The film Marina Abramović: The Artist is Present (see below) focuses mostly on the presentation of her exhibition. In this article I would like to look deeper into Marina’s personal experiences during the whole process.
I saw Marina in Park City at least 5 times. She attended various workshops, meetings, stayed after movies to talk to other filmmakers and she was always very talkative, especially about her own exhibition.
The most important and many times repeated claim was that she would never ever go through this again. It required too much physical and mental strength from Marina; moreover she believes that it would never have the same affect on people as it did back then.
In the beginning organizers were very anxious of what would happen if nobody would dear to sit in front of Marina and the chair stayed empty? Marina herself took the decision to sit in front of an empty chair and wait for someone to come. However, this (that it was empty) never happened during the whole 3 months period.
It is interesting that no one limited the time a person could sit in front of Marina during the exhibition. In the film one can see that people changed constantly, but that was not the case. Some people sat for couple of minutes, while there were people who stayed there for hours. There was one person who sat in front of Marina just when museum opened its doors and stayed for 7 hours when he was forced to leave by security guards. Another person came three times and waited for about at least 5 hours each time to spend just moments with Marina. She later commented that she felt an unbearable sorrow coming from that person and was happy to help him to break away from it.
Journalists kept asking Marina: How is it impossible to affect strangers so much in such a short period of time? Some people would be crying, some laughing, some would be very thankful or sometimes they even wouldn’t be able to walk away and needed assistance.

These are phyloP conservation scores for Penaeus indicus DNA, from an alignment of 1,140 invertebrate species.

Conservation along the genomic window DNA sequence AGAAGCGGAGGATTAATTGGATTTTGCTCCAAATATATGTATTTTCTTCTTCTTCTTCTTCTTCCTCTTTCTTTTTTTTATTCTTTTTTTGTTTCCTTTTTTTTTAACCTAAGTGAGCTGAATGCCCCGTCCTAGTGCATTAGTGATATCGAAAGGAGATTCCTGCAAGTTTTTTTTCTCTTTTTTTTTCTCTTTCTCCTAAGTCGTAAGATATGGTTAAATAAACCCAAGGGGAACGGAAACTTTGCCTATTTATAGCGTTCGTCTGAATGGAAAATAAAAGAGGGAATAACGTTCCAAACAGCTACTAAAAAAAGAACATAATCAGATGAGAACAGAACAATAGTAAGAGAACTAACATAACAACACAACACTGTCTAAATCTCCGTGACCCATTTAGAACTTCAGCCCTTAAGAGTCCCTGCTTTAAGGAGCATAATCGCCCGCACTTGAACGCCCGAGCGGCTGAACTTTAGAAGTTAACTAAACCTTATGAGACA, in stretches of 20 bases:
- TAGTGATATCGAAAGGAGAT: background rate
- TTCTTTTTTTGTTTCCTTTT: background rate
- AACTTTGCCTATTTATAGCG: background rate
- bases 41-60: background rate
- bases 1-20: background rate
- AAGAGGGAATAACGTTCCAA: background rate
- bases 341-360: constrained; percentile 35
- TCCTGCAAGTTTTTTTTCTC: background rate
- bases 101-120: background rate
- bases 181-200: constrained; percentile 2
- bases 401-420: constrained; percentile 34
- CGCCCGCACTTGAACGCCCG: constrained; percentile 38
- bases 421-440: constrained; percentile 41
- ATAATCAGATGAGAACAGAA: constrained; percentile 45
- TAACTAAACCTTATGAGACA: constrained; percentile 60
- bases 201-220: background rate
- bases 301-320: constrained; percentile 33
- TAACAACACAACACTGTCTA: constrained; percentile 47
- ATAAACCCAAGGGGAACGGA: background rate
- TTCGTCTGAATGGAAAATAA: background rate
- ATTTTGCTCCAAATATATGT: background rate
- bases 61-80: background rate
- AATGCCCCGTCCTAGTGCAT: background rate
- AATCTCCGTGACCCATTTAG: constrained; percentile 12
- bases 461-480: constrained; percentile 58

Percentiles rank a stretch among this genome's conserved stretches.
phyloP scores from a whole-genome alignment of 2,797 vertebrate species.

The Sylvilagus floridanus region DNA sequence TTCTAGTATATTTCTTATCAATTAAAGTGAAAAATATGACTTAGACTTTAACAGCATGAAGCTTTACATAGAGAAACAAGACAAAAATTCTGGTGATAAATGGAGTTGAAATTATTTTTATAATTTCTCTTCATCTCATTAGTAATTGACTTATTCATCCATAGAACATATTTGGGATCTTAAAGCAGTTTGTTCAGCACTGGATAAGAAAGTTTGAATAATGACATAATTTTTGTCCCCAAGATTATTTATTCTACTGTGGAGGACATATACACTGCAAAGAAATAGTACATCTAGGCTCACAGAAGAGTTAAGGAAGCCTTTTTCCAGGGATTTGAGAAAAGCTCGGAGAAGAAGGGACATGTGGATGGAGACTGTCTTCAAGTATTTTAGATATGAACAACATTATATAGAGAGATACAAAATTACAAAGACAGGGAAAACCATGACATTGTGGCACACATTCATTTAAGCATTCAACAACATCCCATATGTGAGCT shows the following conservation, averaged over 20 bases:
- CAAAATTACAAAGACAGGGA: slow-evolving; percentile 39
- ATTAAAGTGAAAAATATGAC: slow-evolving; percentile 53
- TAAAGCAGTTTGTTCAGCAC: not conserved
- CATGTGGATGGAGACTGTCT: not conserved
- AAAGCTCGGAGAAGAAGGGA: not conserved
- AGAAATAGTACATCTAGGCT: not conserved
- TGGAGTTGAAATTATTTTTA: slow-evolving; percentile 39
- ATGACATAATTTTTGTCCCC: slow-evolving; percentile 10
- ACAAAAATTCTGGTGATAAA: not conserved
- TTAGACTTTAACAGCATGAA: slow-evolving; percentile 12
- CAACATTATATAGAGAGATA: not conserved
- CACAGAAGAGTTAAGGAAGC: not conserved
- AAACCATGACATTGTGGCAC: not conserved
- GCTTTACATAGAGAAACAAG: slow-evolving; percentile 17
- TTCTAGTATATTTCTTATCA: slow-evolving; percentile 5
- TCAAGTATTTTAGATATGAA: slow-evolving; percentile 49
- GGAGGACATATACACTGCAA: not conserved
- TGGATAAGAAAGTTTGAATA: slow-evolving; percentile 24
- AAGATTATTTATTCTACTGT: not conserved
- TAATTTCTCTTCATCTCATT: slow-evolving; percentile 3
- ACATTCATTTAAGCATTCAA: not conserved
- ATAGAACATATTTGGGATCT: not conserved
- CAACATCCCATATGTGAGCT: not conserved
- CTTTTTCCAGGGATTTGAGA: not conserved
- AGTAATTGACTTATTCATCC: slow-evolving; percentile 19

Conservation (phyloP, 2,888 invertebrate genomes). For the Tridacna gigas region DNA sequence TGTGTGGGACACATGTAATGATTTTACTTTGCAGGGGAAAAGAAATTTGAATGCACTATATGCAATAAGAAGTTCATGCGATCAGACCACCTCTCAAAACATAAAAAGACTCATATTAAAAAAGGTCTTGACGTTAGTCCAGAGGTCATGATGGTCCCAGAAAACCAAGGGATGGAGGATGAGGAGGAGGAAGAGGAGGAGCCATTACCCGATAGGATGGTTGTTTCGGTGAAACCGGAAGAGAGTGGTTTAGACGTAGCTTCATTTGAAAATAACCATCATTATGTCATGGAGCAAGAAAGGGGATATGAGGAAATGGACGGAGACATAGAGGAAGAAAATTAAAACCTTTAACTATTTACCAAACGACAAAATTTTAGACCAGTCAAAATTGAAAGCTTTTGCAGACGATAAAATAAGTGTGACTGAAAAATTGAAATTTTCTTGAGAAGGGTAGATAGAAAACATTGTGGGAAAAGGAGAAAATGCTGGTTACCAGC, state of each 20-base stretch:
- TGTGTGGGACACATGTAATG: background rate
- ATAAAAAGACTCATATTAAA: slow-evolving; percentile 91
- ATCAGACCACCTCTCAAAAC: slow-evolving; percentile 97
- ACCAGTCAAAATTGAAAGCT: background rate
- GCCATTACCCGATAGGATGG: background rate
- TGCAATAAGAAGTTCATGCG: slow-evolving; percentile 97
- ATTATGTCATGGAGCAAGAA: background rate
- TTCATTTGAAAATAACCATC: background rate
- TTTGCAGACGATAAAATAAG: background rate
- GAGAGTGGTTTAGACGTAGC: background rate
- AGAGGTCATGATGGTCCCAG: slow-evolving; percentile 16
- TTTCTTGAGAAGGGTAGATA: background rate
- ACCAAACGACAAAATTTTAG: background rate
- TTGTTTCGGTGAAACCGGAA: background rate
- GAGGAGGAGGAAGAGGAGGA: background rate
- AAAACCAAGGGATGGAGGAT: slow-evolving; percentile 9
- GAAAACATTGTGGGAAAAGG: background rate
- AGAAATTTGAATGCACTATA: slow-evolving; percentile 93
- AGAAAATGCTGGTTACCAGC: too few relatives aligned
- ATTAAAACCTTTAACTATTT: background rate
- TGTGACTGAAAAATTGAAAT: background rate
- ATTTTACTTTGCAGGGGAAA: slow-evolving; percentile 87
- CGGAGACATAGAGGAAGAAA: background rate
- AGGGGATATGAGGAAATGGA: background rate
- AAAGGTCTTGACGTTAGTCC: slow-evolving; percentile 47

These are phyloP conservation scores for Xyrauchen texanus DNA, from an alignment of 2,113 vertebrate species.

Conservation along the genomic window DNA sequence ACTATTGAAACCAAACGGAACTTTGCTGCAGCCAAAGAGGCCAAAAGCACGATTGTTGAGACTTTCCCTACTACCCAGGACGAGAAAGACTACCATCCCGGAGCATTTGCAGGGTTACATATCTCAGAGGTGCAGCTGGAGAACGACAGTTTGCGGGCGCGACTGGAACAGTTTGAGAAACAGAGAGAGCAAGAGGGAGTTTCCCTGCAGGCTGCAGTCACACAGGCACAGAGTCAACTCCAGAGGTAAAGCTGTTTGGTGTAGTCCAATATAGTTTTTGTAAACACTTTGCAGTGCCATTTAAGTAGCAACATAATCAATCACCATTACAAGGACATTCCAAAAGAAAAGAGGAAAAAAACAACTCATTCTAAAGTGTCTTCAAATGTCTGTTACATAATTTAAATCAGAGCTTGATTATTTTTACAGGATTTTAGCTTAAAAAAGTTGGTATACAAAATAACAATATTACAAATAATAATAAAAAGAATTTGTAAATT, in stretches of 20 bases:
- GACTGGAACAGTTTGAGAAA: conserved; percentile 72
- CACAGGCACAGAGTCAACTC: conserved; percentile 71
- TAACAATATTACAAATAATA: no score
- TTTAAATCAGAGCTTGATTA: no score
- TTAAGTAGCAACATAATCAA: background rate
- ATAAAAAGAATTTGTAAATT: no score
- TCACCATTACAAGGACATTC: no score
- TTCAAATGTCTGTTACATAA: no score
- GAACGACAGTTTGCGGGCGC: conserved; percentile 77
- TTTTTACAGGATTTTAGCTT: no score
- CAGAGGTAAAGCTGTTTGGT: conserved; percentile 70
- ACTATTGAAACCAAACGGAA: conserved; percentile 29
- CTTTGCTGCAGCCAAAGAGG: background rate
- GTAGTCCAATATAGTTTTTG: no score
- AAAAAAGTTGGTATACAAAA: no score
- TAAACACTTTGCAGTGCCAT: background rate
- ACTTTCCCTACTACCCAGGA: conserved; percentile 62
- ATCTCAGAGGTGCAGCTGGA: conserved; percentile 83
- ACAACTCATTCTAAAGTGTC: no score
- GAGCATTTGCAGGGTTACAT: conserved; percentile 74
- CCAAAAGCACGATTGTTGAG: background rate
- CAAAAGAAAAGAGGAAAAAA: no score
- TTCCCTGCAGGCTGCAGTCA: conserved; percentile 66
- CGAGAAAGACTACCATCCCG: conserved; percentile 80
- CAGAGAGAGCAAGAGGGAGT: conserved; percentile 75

It wasn’t an easy task for Marina. She believes that the main key lies within the emotional state of mind. According to her, in the absence of any kind of emotion the gaze mirrored back the initial emotions of the people, thus showing them the real inner self.
Marina was afraid that she wouldn’t be able to complete the task. The hardest issue was to be in a present time the whole time. Fridays would be almost unbearable, because it would be 10 hours of sitting instead of 7 as usual.
That needed not only mental but also physical preparation. It took Marina one year to complete this process. She went to India to clean her body and changed her diet, since she didn’t have lunch for 3 moths and that could cause serious health problems. She also trained her body not to want to go to a toilet during the whole day and to cope with gradually increasing physical pain.
People waited for hours and hours even slept outside MOMA just to get in.
Marina herself felt mostly touched by the security guards. She told that there are 65 guards at MOMA and many of them would come on their free days as regular visitors and would wait in a line just to sit in front of Marina.
It is unbelievable how many people were touched by this exhibition. They created groups on Facebook and still meet to discuss it. There was even Marina’s support team that came from New York to Sundance to tell others about their unforgettable experiences.
Report from Sundance Festival 2012